The CTFS team subsequently tested other metabolic ecology-based predictions relating tree size to growth and mortality against data from 10 CTFS forests, and found that those were not supported either.
"The predictions of metabolic ecology were wrong in fundamental ways, and no one had noticed before because few datasets spanned the range from saplings to large trees. Most impressive was the consistency in the big discrepancies between observation and prediction, even in very different forests," articulates coauthor Richard Condit, STRI Staff Scientist, "For instance, diameter distribution always deviated by having far fewer large trees than the -2 slope predicts."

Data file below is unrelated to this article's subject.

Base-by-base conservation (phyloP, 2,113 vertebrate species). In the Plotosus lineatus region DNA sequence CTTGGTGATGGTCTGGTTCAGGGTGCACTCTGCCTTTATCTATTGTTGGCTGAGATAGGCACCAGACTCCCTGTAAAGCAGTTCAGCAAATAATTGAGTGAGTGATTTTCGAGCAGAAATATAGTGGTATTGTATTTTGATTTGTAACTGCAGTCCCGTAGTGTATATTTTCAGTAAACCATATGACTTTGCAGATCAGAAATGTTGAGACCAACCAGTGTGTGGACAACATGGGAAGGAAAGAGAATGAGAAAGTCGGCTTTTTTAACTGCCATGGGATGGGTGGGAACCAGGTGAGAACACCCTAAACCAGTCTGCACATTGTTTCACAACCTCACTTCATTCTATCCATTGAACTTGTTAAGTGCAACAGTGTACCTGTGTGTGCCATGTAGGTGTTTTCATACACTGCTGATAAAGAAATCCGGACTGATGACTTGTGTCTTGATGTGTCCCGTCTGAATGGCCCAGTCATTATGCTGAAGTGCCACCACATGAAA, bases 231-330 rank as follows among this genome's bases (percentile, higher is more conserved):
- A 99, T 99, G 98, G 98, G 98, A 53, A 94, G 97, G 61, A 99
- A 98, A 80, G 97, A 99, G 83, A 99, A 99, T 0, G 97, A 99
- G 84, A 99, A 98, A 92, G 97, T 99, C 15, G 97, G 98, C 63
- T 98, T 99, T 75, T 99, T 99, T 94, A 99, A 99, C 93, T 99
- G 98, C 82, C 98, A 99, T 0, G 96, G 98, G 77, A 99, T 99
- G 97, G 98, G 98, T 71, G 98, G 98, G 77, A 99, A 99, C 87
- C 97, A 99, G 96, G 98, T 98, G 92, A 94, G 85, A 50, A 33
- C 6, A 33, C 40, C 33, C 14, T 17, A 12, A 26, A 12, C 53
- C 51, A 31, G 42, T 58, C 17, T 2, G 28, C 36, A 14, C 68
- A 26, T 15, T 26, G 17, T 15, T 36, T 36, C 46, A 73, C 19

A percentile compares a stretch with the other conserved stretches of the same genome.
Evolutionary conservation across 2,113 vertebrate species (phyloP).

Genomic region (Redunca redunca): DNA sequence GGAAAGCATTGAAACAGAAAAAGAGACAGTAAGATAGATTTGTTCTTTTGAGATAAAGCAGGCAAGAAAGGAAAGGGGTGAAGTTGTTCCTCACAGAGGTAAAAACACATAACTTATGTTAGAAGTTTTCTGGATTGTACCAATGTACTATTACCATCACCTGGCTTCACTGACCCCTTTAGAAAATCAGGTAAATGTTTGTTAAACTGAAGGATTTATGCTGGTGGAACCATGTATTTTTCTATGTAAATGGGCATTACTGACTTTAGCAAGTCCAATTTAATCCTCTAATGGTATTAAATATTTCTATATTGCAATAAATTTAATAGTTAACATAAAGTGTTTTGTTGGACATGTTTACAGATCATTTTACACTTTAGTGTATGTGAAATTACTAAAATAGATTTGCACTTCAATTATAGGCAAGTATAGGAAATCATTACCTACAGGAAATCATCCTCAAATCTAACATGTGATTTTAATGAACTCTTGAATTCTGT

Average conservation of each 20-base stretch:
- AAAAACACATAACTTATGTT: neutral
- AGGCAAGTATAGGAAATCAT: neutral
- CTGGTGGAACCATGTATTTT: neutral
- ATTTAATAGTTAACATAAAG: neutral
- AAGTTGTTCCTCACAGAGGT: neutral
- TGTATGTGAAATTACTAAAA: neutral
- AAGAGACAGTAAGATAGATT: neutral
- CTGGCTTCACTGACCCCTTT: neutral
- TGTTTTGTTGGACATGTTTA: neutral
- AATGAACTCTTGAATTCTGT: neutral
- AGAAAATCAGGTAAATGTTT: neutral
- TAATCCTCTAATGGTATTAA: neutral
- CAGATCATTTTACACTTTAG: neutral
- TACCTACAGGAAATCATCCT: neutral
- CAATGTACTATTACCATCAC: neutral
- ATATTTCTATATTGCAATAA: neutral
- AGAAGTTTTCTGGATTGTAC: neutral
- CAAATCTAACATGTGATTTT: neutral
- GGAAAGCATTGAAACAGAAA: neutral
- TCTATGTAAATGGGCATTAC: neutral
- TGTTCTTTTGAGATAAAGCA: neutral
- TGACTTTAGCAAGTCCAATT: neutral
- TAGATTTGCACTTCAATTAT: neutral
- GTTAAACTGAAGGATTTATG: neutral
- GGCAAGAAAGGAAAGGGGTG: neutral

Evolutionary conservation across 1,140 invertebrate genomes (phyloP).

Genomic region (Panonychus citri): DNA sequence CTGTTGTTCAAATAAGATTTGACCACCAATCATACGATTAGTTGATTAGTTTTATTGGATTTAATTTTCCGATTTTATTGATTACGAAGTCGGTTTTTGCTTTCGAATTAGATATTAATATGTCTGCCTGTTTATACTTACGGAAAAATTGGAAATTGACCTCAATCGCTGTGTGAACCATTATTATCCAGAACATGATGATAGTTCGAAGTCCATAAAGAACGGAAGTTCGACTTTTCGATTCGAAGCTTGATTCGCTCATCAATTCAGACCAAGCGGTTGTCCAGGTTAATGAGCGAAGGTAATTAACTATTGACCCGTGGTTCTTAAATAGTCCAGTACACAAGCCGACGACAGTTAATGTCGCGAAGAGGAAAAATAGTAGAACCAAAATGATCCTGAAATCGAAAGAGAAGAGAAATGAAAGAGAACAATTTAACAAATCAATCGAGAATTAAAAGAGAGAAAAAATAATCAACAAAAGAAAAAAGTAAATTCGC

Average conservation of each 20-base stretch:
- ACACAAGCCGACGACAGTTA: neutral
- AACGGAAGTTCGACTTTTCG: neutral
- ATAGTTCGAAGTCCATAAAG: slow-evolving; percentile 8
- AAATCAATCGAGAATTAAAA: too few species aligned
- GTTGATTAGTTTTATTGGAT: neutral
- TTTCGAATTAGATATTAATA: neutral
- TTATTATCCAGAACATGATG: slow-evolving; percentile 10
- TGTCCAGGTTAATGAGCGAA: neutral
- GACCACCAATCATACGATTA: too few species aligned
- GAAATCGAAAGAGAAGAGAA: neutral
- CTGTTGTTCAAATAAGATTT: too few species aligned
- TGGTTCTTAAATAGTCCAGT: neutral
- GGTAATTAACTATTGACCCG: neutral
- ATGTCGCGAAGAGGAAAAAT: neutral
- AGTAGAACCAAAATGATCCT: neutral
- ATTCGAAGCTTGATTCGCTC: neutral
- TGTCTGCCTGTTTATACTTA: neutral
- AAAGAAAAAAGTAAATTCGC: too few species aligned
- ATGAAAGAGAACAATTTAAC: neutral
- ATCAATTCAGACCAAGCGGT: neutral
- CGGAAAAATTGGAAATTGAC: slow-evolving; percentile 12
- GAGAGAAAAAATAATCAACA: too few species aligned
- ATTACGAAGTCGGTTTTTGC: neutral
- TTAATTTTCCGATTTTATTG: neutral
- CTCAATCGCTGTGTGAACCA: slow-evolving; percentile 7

Shedding light on the process
The CTFS team did not stop at merely demonstrating that metabolic ecology failed to explain tropical forest structure '" they examined what alternative models might do better. Organisms live within the limits of their environment. Maybe by modifying the metabolic ecology model to include light as a limiting resource that varies with tree size, the predictions could be improved. The necessary light data were available from only one site, and, in that case, observed growth and mortality patterns were consistent with predictions. Similarly, tree size distributions corresponded more closely to a model based on demographic equilibrium theory that incorporated differences in growth and mortality among sites.
The results of these two studies clearly demonstrate that there are both qualitative similarities and significant quantitative differences in forest structure among tropical sites. This complexity defies simple characterization '" its explanation requires consideration of the diversity of environmental conditions and species traits in tropical forests, and complex feedbacks and interactions among spe
Source:Smithsonian Tropical Research Institute